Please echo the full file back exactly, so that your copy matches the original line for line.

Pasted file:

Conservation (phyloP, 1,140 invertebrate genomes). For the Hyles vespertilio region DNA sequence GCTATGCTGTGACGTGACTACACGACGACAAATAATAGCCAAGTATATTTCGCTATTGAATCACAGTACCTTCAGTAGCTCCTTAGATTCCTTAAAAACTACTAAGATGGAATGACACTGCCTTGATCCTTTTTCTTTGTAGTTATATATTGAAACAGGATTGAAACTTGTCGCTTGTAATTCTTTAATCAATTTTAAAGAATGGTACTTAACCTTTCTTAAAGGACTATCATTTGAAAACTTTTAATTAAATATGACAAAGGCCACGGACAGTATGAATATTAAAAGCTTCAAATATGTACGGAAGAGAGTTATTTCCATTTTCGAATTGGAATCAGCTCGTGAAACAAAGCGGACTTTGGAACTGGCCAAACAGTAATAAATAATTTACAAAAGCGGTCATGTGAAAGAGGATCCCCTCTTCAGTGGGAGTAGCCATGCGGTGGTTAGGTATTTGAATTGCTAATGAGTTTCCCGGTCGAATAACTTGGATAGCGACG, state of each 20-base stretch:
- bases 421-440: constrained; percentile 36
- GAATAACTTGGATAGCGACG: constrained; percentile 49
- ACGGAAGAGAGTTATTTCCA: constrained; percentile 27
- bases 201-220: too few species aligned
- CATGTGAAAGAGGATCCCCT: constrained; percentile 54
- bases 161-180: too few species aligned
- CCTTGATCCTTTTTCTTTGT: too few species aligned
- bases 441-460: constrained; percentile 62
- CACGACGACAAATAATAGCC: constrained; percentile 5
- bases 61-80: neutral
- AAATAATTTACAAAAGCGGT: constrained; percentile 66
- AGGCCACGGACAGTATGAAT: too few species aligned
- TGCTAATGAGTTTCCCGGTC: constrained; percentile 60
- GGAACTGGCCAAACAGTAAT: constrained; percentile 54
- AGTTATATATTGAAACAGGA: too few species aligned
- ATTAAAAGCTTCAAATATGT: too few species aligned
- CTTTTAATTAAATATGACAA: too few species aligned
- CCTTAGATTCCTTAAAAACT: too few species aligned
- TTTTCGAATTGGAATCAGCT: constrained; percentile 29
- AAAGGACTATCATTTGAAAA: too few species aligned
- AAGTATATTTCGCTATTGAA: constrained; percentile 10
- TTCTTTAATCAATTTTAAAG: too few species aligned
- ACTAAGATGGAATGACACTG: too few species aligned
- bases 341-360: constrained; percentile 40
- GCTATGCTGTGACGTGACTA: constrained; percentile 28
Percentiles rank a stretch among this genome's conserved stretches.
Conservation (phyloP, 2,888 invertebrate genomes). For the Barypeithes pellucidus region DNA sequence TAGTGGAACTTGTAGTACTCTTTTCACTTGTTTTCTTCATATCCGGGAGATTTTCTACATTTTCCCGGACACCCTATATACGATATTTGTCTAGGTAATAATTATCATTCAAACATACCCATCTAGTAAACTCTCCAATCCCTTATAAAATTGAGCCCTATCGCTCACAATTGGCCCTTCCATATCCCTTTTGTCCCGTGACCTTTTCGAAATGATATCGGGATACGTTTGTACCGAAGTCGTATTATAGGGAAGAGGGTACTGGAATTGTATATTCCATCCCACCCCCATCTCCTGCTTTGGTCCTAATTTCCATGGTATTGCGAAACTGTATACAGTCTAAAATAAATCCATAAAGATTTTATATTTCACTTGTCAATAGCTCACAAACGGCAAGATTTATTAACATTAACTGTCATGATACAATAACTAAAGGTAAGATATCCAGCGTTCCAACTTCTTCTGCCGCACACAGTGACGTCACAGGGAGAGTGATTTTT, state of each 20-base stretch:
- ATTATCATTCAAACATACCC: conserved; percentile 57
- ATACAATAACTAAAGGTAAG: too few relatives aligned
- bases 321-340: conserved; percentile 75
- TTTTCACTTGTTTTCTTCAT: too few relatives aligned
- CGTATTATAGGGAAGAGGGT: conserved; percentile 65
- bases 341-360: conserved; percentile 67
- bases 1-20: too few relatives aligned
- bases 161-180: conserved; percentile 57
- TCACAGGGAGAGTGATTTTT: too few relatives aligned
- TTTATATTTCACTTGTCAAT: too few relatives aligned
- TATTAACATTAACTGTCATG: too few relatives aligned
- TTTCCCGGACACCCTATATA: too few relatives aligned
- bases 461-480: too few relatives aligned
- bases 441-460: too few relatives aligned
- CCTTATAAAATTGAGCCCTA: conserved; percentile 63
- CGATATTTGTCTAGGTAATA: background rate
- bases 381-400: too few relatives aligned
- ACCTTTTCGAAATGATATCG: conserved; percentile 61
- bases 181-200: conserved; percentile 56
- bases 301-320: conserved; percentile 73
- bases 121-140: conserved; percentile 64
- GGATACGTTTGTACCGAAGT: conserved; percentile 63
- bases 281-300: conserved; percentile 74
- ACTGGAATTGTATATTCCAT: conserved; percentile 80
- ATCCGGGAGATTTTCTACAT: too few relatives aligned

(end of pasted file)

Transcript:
Conservation (phyloP, 1,140 invertebrate genomes). For the Hyles vespertilio region DNA sequence GCTATGCTGTGACGTGACTACACGACGACAAATAATAGCCAAGTATATTTCGCTATTGAATCACAGTACCTTCAGTAGCTCCTTAGATTCCTTAAAAACTACTAAGATGGAATGACACTGCCTTGATCCTTTTTCTTTGTAGTTATATATTGAAACAGGATTGAAACTTGTCGCTTGTAATTCTTTAATCAATTTTAAAGAATGGTACTTAACCTTTCTTAAAGGACTATCATTTGAAAACTTTTAATTAAATATGACAAAGGCCACGGACAGTATGAATATTAAAAGCTTCAAATATGTACGGAAGAGAGTTATTTCCATTTTCGAATTGGAATCAGCTCGTGAAACAAAGCGGACTTTGGAACTGGCCAAACAGTAATAAATAATTTACAAAAGCGGTCATGTGAAAGAGGATCCCCTCTTCAGTGGGAGTAGCCATGCGGTGGTTAGGTATTTGAATTGCTAATGAGTTTCCCGGTCGAATAACTTGGATAGCGACG, state of each 20-base stretch:
- bases 421-440: constrained; percentile 36
- GAATAACTTGGATAGCGACG: constrained; percentile 49
- ACGGAAGAGAGTTATTTCCA: constrained; percentile 27
- bases 201-220: too few species aligned
- CATGTGAAAGAGGATCCCCT: constrained; percentile 54
- bases 161-180: too few species aligned
- CCTTGATCCTTTTTCTTTGT: too few species aligned
- bases 441-460: constrained; percentile 62
- CACGACGACAAATAATAGCC: constrained; percentile 5
- bases 61-80: neutral
- AAATAATTTACAAAAGCGGT: constrained; percentile 66
- AGGCCACGGACAGTATGAAT: too few species aligned
- TGCTAATGAGTTTCCCGGTC: constrained; percentile 60
- GGAACTGGCCAAACAGTAAT: constrained; percentile 54
- AGTTATATATTGAAACAGGA: too few species aligned
- ATTAAAAGCTTCAAATATGT: too few species aligned
- CTTTTAATTAAATATGACAA: too few species aligned
- CCTTAGATTCCTTAAAAACT: too few species aligned
- TTTTCGAATTGGAATCAGCT: constrained; percentile 29
- AAAGGACTATCATTTGAAAA: too few species aligned
- AAGTATATTTCGCTATTGAA: constrained; percentile 10
- TTCTTTAATCAATTTTAAAG: too few species aligned
- ACTAAGATGGAATGACACTG: too few species aligned
- bases 341-360: constrained; percentile 40
- GCTATGCTGTGACGTGACTA: constrained; percentile 28
Percentiles rank a stretch among this genome's conserved stretches.
Conservation (phyloP, 2,888 invertebrate genomes). For the Barypeithes pellucidus region DNA sequence TAGTGGAACTTGTAGTACTCTTTTCACTTGTTTTCTTCATATCCGGGAGATTTTCTACATTTTCCCGGACACCCTATATACGATATTTGTCTAGGTAATAATTATCATTCAAACATACCCATCTAGTAAACTCTCCAATCCCTTATAAAATTGAGCCCTATCGCTCACAATTGGCCCTTCCATATCCCTTTTGTCCCGTGACCTTTTCGAAATGATATCGGGATACGTTTGTACCGAAGTCGTATTATAGGGAAGAGGGTACTGGAATTGTATATTCCATCCCACCCCCATCTCCTGCTTTGGTCCTAATTTCCATGGTATTGCGAAACTGTATACAGTCTAAAATAAATCCATAAAGATTTTATATTTCACTTGTCAATAGCTCACAAACGGCAAGATTTATTAACATTAACTGTCATGATACAATAACTAAAGGTAAGATATCCAGCGTTCCAACTTCTTCTGCCGCACACAGTGACGTCACAGGGAGAGTGATTTTT, state of each 20-base stretch:
- ATTATCATTCAAACATACCC: conserved; percentile 57
- ATACAATAACTAAAGGTAAG: too few relatives aligned
- bases 321-340: conserved; percentile 75
- TTTTCACTTGTTTTCTTCAT: too few relatives aligned
- CGTATTATAGGGAAGAGGGT: conserved; percentile 65
- bases 341-360: conserved; percentile 67
- bases 1-20: too few relatives aligned
- bases 161-180: conserved; percentile 57
- TCACAGGGAGAGTGATTTTT: too few relatives aligned
- TTTATATTTCACTTGTCAAT: too few relatives aligned
- TATTAACATTAACTGTCATG: too few relatives aligned
- TTTCCCGGACACCCTATATA: too few relatives aligned
- bases 461-480: too few relatives aligned
- bases 441-460: too few relatives aligned
- CCTTATAAAATTGAGCCCTA: conserved; percentile 63
- CGATATTTGTCTAGGTAATA: background rate
- bases 381-400: too few relatives aligned
- ACCTTTTCGAAATGATATCG: conserved; percentile 61
- bases 181-200: conserved; percentile 56
- bases 301-320: conserved; percentile 73
- bases 121-140: conserved; percentile 64
- GGATACGTTTGTACCGAAGT: conserved; percentile 63
- bases 281-300: conserved; percentile 74
- ACTGGAATTGTATATTCCAT: conserved; percentile 80
- ATCCGGGAGATTTTCTACAT: too few relatives aligned